Recent news from Treasury’s Office of Foreign Assets Control: January 18

The Office of Foreign Assets Control took sanctions action over the last two weeks across multiple programs:

Terrorism-related Sanctions

  • OFAC Designates Supporters of Islamic Revolutionary Guard Corps–Qods Force: OFAC on Jan. 22 designated Iraqi airline Fly Baghdad and its CEO, Basheer Abdulkadhim Alwan al-Shabbani, for providing assistance to the Islamic Revolutionary Guard Corps–Qods Force (IRGC-QF) and its proxy groups in Iraq, Syria, and Lebanon. OFAC also designated three leaders and supporters of one of the IRGC-QF’s main Iran-aligned militias in Iraq, Kata’ib Hizballah (KH), as well as a business that moves and launders funds for KH. OFAC designated individuals Hossein Moanes al-Ibudi, Riyad Ali Hussein al-Azzawi and Awqad Muhsin Faraj al-Hamidawi and a company, Al-Massal Land Travel and Tourism Company which was used by KH to launder money. Read more.
  • Related to this action, OFAC issued Counter Terrorism General License 27, “Authorizing Civil Aviation Safety and Wind Down Transactions Involving Fly Baghdad” and new Frequently Asked Question 1159.
  • OFAC Targets Additional Hamas Financial Networks: OFAC on Jan. 22 imposed a fifth round of sanctions on Hamas since the October 7 terrorist attack on Israel. OFAC’s action targets networks of Hamas-affiliated financial exchanges in Gaza, their owners, and associates, and particularly financial facilitators that have played key roles in funds transfers, including cryptocurrency transfers, from the Islamic Revolutionary Guard Corps-Qods Force (IRGC-QF) to Hamas and Palestinian Islamic Jihad (PIJ) in Gaza. Concurrent with OFAC’s designations, the United Kingdom and Australia also placed sanctions on key Hamas officials and facilitators. Read more.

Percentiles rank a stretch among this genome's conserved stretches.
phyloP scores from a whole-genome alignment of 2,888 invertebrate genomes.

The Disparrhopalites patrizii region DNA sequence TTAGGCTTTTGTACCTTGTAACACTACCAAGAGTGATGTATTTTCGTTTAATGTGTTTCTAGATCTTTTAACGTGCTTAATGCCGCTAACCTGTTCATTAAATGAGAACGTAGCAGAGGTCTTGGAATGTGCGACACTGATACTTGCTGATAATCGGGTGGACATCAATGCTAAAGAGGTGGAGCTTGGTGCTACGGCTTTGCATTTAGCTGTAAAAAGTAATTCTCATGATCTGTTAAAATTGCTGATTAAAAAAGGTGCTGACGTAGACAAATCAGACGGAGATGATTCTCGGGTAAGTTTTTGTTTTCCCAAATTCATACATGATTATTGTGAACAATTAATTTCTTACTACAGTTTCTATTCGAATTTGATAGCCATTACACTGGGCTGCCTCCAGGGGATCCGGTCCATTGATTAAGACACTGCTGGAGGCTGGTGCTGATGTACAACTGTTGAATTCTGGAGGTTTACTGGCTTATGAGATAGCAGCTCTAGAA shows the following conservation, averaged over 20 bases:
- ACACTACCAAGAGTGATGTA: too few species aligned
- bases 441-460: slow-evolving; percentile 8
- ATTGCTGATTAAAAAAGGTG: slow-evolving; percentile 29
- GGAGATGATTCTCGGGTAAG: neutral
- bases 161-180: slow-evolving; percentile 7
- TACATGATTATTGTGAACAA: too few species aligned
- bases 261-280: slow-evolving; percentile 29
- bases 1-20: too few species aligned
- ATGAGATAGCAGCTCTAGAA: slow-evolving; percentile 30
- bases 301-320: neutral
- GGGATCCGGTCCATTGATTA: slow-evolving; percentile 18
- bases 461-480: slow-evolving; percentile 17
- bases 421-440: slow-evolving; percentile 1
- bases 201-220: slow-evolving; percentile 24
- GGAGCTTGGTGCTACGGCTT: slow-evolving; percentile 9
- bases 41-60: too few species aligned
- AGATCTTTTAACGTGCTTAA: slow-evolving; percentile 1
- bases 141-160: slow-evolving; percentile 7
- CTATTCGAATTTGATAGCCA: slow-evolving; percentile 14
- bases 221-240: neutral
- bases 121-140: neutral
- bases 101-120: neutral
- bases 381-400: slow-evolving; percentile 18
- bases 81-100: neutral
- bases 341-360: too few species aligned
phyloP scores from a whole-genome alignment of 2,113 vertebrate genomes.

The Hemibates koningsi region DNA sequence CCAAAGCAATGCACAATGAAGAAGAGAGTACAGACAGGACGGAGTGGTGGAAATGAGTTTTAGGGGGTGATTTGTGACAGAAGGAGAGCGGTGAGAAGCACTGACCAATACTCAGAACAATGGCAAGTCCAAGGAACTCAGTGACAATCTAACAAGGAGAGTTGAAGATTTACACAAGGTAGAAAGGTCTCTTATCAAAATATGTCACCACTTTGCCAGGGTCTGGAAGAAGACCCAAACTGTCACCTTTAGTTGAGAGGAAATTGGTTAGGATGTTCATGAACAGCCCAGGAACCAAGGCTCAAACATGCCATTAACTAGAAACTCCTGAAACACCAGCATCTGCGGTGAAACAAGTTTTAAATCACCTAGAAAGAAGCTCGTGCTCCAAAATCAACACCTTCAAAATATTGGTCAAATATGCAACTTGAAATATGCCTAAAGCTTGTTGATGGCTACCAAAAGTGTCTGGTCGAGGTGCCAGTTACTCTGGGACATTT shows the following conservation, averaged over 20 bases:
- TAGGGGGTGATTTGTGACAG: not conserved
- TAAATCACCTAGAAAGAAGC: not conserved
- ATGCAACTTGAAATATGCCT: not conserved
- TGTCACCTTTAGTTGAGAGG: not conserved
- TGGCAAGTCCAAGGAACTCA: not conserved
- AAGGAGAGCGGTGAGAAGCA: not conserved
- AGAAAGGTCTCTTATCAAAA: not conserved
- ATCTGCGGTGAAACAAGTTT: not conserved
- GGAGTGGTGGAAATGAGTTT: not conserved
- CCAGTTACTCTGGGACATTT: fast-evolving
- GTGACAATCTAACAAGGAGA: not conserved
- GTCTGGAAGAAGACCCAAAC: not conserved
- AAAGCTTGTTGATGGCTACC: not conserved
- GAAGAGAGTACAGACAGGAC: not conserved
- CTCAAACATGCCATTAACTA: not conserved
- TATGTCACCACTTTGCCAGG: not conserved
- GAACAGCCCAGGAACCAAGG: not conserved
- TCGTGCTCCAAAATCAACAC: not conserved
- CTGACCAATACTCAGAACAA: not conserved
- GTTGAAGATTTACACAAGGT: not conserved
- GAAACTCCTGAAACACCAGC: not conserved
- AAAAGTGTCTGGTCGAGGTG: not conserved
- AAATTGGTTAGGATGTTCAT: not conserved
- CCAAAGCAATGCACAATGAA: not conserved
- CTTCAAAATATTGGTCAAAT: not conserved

Iran-related Sanctions

  • OFAC Designates Companies Supporting Iran’s Qods Force and Houthis: OFAC on Jan. 12 designated two companies in Hong Kong and the United Arab Emirates—Cielo Maritime Ltd and Global Tech Marine Services Inc—for shipping Iranian commodities on behalf of the network of Iran-based, Islamic Revolutionary Guard Corps-Qods Force (IRGC-QF)-backed Houthi financial facilitator, Sa’id al-Jamal. OFAC also identified four vessels (MEHLE, SINCERE 02, MOLECULE and FORTUNE GALAXY) as blocked property in which these companies have an interest. The revenue from the commodity sales finances the Houthis and their continued attacks against international shipping in the Red Sea and the Gulf of Aden. Read more.